Bad Anatomy doesn't necessarily mean bad art or lack of anatomy studies
As for anatomical issues, when you have a certain amount of time to get a project done, sometimes you can see an issue but have to run with it. If you miss your deadline, then odds are you lose either money or the job in question. That's the reality of working in an industry with time limits. Sometimes, you are asked to do a particular pose, you do said pose, and the client says, "That's great, but I want to see <insert body part here> doing this as well." It should be noted that the <insert body part here> is not able to be seen from the angle of the shot but is busy doing something specific, but your client insists so you draw it out of anatomical proportion for said reason. Sometimes, those projects where you have to figure out a way to rework the rules of anatomy can be fun challenges. Sometimes, they can be nightmares, particularly when your mind is drawing a blank on how to make the drawing work. (It's not the client's fault, as often they don't realize how you can't show what's going on from every angle and they're so excited to finally be commissioning their idea that they spill out what's going on in areas that just aren't visible from one angle. Often, when you finally work out that challenge, they can be some of the more rewarding pieces in the end because of said challenge.) Many times, something you think is atrocious because you can see all those things you messed up on yet it ends up being one of your client's favorite pieces. Sometimes, you're too close to a piece to see if it's good or not, and you have to let it sit and breathe for a while before examining it to see if you like it or not. I know some of the pieces I've done have seemed terrible to me at the time and they ended up being one of my most liked pieces, and stuff I thought was some of my best work got shot down with a "incorrect anatomy" rejection letter. (I'm very thankful that Todd McFarlene and Jim Lee shared their rejection letters, as it goes to show how even artists with huge fan bases can have work rejected.) Let's face it, if bad anatomy meant an image was a piece of trash, then we wouldn't have Modern or Abstract art. In fact, sometimes a piece works because that "bad anatomy" makes the viewer take that closer look and giving the viewer a bit of participation in the viewing of the piece than just, "that's nice."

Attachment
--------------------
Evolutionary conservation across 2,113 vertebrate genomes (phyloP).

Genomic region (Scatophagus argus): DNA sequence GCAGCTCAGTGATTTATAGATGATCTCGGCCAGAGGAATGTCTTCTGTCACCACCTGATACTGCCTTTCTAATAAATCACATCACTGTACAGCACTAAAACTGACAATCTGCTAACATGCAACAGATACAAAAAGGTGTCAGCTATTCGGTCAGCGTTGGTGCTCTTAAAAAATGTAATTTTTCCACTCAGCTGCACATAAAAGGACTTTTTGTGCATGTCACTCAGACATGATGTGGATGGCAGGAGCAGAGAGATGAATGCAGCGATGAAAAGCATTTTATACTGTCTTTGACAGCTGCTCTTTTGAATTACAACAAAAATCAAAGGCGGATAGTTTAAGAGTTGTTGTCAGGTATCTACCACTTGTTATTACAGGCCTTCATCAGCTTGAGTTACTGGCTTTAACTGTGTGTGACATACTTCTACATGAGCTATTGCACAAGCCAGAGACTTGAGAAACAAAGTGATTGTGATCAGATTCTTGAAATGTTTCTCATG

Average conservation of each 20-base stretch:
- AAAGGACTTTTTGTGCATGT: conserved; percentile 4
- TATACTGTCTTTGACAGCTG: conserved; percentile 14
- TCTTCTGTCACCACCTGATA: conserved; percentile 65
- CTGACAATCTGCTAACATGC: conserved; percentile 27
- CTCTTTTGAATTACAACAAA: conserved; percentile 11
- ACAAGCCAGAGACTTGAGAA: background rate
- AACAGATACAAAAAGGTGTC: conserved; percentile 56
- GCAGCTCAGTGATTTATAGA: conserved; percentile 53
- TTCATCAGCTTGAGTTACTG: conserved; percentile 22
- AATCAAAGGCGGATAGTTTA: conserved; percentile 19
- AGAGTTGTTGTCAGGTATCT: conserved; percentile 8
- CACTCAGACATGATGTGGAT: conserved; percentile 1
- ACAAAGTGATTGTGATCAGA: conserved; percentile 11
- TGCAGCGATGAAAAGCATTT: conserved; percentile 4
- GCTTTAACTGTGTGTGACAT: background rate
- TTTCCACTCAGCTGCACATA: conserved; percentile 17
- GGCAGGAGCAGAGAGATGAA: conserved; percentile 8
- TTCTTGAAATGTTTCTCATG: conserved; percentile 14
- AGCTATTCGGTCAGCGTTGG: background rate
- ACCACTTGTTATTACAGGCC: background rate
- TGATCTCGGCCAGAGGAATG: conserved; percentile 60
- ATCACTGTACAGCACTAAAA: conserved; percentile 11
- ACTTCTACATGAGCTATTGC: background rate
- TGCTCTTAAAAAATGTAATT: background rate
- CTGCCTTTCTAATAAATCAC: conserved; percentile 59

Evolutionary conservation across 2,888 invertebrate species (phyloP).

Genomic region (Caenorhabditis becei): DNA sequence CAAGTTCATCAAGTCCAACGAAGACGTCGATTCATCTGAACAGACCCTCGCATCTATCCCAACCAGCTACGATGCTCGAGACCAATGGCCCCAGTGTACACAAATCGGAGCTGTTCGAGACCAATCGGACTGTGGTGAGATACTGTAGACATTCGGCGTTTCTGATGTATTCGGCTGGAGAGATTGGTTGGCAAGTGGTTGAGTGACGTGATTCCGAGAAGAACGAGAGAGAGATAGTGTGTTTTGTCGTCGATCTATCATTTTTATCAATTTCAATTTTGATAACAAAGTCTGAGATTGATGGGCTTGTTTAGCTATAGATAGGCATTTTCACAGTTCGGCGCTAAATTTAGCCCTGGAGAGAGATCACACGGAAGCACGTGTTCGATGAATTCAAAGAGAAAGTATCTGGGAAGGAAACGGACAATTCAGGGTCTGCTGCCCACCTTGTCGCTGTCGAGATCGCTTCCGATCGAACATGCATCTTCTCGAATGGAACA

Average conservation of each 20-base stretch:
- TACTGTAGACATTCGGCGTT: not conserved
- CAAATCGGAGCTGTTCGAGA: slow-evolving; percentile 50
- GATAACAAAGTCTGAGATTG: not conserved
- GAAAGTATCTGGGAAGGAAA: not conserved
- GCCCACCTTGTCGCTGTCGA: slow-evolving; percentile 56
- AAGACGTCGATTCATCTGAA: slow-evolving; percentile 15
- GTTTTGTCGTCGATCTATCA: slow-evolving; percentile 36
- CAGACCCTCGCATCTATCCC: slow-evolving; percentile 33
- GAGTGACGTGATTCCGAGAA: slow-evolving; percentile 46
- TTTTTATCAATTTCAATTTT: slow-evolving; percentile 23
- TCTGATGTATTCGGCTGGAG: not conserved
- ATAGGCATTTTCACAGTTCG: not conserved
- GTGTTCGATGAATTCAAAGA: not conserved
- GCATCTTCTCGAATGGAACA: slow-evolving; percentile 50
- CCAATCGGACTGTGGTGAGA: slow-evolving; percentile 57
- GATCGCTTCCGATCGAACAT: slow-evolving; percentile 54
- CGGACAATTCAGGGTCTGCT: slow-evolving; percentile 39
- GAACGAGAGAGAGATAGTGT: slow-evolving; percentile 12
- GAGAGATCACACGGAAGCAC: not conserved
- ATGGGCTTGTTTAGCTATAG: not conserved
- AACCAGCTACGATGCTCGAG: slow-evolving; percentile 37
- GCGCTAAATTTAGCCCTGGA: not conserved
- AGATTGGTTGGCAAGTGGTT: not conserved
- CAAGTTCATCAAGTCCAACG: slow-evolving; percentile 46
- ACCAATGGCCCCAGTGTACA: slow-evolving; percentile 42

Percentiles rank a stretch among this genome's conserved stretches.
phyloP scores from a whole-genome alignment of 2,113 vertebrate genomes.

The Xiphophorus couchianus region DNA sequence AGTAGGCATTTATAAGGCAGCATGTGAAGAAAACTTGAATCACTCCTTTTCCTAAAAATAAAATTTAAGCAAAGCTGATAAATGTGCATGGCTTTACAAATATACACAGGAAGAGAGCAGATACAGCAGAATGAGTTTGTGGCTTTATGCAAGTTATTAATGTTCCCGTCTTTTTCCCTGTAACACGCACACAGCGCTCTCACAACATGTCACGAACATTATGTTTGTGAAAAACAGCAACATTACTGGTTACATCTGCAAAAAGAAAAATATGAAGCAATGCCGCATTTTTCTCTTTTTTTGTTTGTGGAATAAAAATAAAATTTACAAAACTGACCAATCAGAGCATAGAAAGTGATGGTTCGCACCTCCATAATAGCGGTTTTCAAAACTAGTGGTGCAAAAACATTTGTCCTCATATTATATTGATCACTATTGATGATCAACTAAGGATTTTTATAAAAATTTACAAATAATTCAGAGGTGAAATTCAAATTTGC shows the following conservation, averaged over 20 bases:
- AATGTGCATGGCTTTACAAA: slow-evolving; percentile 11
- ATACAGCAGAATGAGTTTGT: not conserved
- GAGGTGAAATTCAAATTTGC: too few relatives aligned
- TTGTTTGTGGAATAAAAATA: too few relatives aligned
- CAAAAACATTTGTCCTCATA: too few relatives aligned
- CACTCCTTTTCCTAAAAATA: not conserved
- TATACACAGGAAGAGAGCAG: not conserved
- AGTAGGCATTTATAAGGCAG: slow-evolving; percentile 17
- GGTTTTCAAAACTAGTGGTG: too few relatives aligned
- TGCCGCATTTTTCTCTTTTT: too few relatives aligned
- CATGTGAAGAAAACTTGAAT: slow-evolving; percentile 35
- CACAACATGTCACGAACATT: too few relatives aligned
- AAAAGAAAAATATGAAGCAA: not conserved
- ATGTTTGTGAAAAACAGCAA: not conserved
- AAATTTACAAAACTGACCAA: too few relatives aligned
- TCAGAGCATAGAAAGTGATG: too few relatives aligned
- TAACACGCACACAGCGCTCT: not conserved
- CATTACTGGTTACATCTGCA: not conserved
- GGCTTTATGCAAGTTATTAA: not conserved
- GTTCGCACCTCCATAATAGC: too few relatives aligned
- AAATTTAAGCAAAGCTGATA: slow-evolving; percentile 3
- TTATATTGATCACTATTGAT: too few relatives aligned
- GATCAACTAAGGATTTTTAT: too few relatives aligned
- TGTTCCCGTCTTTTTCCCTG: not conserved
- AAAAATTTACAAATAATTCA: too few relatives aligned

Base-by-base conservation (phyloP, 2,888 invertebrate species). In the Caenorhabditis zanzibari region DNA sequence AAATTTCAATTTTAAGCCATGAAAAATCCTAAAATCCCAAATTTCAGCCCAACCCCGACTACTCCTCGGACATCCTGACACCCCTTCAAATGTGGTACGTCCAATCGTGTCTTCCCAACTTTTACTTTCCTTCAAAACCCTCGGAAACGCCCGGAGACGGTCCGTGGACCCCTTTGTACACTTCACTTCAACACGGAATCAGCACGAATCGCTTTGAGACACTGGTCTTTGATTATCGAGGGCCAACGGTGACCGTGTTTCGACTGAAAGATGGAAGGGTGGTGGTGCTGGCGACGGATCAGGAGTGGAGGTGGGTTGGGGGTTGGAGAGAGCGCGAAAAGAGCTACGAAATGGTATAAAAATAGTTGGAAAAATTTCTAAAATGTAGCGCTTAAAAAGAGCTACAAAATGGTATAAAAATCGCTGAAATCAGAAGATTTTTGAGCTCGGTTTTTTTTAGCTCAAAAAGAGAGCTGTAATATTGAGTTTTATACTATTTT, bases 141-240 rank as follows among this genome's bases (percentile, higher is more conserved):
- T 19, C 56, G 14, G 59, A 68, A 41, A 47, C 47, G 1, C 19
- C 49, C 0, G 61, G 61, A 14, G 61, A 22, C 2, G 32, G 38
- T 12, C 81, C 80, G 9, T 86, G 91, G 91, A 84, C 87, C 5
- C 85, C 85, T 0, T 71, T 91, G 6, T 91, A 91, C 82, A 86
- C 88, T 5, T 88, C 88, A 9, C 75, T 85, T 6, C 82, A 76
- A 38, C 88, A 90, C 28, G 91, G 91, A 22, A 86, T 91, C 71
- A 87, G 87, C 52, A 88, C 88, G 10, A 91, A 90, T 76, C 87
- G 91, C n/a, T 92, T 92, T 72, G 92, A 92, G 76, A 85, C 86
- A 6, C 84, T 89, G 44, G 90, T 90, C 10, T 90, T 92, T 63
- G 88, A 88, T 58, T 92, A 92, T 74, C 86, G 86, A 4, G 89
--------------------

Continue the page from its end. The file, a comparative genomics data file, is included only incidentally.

That artist is sexist and perverted for drawing scantily clad female characters and provocative poses